There's no doubt their emphasis is getting voters' attention. Stephen Salmore, director of the Eagleton Poll, one of the state's most respected voter surveys, says his own sampling shows the economic issue hits home hardest in almost all income and ethnic groups.
And an informal sampling at the annual Flemington Fair, at which both candidates put in campaign appearances last week, turned up near-unanimous agreement among voters that taxes and inflation were at the top of the list. Most still were undecided about which candidate provided the best solutions.
"We've just gotta do something about the taxes," said Frank McElroy, 36, a salesman and father of three from nearby Livingston, N.J., who says he's a registered Democrat but is still undecided. "I'll be damned if I know what the answer is, but it has to be done."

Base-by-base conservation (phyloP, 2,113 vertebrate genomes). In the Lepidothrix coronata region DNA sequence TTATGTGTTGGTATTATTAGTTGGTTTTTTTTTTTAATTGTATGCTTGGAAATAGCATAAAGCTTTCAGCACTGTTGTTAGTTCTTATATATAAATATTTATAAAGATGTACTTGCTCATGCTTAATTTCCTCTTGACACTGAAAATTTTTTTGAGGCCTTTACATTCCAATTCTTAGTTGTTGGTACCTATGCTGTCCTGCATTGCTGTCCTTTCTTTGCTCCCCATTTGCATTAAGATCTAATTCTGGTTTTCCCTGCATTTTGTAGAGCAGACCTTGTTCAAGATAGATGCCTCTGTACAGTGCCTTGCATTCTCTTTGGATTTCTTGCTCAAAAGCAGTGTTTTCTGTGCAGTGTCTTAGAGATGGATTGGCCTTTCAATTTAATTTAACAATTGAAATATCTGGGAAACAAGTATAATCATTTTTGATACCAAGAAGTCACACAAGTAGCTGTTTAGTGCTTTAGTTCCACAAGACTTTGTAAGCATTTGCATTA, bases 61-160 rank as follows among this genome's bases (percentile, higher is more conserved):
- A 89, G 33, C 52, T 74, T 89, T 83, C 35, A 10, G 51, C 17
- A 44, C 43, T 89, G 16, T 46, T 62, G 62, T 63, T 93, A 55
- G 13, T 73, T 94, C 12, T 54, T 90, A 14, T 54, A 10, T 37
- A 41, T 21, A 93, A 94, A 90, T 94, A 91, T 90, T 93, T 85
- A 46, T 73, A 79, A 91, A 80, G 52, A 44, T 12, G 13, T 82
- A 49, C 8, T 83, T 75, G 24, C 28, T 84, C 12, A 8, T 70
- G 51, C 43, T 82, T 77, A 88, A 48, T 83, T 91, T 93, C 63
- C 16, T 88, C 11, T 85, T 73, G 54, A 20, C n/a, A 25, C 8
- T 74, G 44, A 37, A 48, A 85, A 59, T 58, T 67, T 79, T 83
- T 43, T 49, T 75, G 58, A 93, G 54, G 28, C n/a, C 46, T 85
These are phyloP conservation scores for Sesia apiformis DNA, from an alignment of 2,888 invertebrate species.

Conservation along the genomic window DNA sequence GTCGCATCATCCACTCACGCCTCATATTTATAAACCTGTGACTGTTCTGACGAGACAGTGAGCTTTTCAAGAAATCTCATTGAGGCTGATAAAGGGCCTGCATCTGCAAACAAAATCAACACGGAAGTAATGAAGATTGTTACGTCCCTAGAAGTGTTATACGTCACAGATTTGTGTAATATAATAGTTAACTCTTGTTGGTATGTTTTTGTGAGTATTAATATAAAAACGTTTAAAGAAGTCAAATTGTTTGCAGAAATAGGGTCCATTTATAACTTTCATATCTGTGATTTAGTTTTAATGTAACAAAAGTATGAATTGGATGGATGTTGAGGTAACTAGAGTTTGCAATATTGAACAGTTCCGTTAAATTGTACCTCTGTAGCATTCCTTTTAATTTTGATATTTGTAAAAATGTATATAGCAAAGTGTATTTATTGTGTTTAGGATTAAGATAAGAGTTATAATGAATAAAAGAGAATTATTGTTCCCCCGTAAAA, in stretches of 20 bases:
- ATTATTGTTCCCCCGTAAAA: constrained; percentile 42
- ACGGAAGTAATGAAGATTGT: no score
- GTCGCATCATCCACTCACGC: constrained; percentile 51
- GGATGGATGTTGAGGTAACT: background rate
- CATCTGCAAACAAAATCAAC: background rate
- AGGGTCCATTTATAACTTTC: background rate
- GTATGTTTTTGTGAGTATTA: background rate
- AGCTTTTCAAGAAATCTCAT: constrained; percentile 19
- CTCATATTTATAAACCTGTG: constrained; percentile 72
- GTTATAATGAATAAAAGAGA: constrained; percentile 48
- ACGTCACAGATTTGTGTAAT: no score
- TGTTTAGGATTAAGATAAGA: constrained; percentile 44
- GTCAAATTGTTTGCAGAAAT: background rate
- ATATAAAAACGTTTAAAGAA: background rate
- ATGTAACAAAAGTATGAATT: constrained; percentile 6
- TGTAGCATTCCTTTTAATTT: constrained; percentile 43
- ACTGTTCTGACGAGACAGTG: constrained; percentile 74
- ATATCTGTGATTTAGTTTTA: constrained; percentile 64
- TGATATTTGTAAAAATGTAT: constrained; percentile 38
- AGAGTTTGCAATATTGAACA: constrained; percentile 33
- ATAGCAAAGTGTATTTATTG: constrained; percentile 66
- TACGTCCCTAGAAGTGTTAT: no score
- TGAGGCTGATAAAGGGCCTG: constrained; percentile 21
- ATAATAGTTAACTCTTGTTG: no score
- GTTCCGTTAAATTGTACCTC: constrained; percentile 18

Joan Boor, 40, a clerical worker from nearby Ironia, complains that with inflation and taxes rising so rapidly, "It's getting harder and harder for the middle class to stay middle class." Boor voted for Bell in the GOP primary, but is thinking about switching to Bradley in November.
Right now, Bell still is regarded as the underdog - in part because of Bradley's advantage in name recognition. "Nobody can start off as a former basketball player on the New York Knicks and not be ahead in two-thirds of New Jersey," says one longtime observer of state politics.
But the gap is narrowing slowly. Bell won a surprise upset over longtime incumbent U.S. Sen. Clifford P. Case (R-N.J.) that surprised almost everyone around, and is gaining gradually as the weeks go on. His own analysis credits the tax cut plan with increasing his popularity.